©2012 Bruce M. Roger
[Yoga St. Louis front door]
The design of our Yoga St. Louis studio is based on the philosophy of yoga and influenced by Zen temple architecture. I was moved by the simple and restrained Zen temples that used allusion, without ostentation, to attain serenity.
Most of you have noticed our front door. The basic concept was derived from an old door in a Kyoto Zen dormitory, similar to a Japanese farm door that used horizontal slat reinforcements below its window. Our slats are purely decorative and form eight spaces, symbolizing the eight angas, limbs, of Patanjali’s ashtanga yoga. The door bell itself was a gift from a young monk, Hisao Nagai, who lived in that dorm and took me on a temple tour of Kyoto.
[Hisao Nagai in front of Hanbo Diatokuji dormitory door, 1984]
[Daisen-in at Diatokuji east garden seen through stylized Buddha-head window portal. Note the small “turtle” rock on the left swimming upstream.The big rock on the right is the “treasure ship” of samsara, worldly experience, 1984. Built 1509 CE.]
In the design of the studio foyer, I found inspiration in the simplicity, unfolding perspective, and horizontal planes of Kyoto’s five-hundred-year-old Daisen-in Zen temple. Like yoga, Zen concentrates on the purification of consciousness, the Buddha within. All of the five elements of our earthly existence (earth, water, fire, air, and space) are alluded to. Not only are these five elements the essential components of all matter, but they also correspond to the spiritual aspects of the mind: The famous “dry” garden of a gravel “stream,” represents the difficulties of our mundane, worldly, existence. It flows into the sand “ocean” of the pure, eternal infinite space within oneself. Amidst a series of changing compositions that evoke nature’s variety, that space within remains balanced and quiet — inviting contemplation.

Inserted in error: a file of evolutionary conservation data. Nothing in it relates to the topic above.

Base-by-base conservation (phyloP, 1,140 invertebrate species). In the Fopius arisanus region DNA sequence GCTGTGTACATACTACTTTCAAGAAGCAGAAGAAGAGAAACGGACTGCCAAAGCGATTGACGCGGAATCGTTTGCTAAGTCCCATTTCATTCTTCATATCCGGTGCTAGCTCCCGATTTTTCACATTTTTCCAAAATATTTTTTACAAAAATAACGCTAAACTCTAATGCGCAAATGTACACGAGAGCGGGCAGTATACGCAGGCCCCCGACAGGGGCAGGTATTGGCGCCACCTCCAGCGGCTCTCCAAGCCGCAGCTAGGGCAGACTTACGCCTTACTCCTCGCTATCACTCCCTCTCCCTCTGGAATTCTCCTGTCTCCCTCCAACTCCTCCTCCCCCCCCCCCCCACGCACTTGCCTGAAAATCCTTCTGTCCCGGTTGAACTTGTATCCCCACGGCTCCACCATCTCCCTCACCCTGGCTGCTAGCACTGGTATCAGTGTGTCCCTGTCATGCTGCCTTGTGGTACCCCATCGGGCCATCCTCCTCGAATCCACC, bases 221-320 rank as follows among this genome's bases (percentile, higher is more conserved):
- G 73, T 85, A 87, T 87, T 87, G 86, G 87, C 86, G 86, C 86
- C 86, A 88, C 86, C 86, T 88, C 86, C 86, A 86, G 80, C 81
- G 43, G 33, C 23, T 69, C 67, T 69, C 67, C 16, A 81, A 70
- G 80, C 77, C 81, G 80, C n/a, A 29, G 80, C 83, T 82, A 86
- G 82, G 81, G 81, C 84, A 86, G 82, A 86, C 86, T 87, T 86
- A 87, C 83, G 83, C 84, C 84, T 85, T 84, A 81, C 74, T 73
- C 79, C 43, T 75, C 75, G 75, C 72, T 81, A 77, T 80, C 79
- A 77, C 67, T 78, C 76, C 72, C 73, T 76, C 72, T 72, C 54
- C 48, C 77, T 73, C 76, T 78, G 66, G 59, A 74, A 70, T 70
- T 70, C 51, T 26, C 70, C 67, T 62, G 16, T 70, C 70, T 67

[Daisen-in south garden, 1984]
The temple’s series of glimpses suggest, without directly expressing, that spatial expansiveness of the infinite within.
[Yoga St. Louis foyer sketch, 2004]
[Yoga St. Louis foyer photo, 2012]
Similarly, upon entering the Yoga St. Louis studio, although one can see almost the entire space, no single view allows a complete grasp. My original sketch partially obscured the view with a giant five-by-seven foot etched glass image of Shiva personified as Nataraja, the Lord of Dance as he emerged from a ring of fire. As the destroyer of ignorance, Lord Shiva is celebrated as the first teacher of yoga. I thought that if I edge-lit the glass from below, it would glow like fire. Although a dramatic gesture, it was cut from the budget.
[Patanjali statue, Orissa, 2005]
Instead, the focus is on the hand-carved statue of Lord Patanjali, the compiler of the Yoga Sutras, whose Buddha-eyes convey that same sense of calm found in the Zen temples.
[Daisen-in northwest garden, 1984]
Beyond the Patanjali statue is a higher-than-normal wing wall which makes the horizontal space above it appear light and floating. The proportion of the high wing wall, as well as our front door, is similar to a wing wall on the perimeter of the northwest garden at Daisen-in. The space is grounded by the stone-color flooring, warm wood trim, plants, and a palette of colors derived from Japanese wood-cuts by Kitagawa Utamaro [1753 – 1806 CE]. (See the Kitagawa Utamaro woodcut, below.)
[Studio A torana: Yoga St. Louis construction document, 2004]
[Vedic gate from Percy Brown, Indian Architecture: Buddhist & Hindu Periods, Bombay: Taraporevala, 1959]
The approach to the practice hall is set off by a torana, ceremonial gateway, inspired by those at Buddhist shrines, such as at Sanchi, India. These gates were, in turn, derived from the vertical wooden entry gates to ancient Vedic villages — through which cattle were taken to pasture. The term go-puram, or ‘‘cow-gate,” still describes the tall entry towers to South Indian Hindu temple complexes.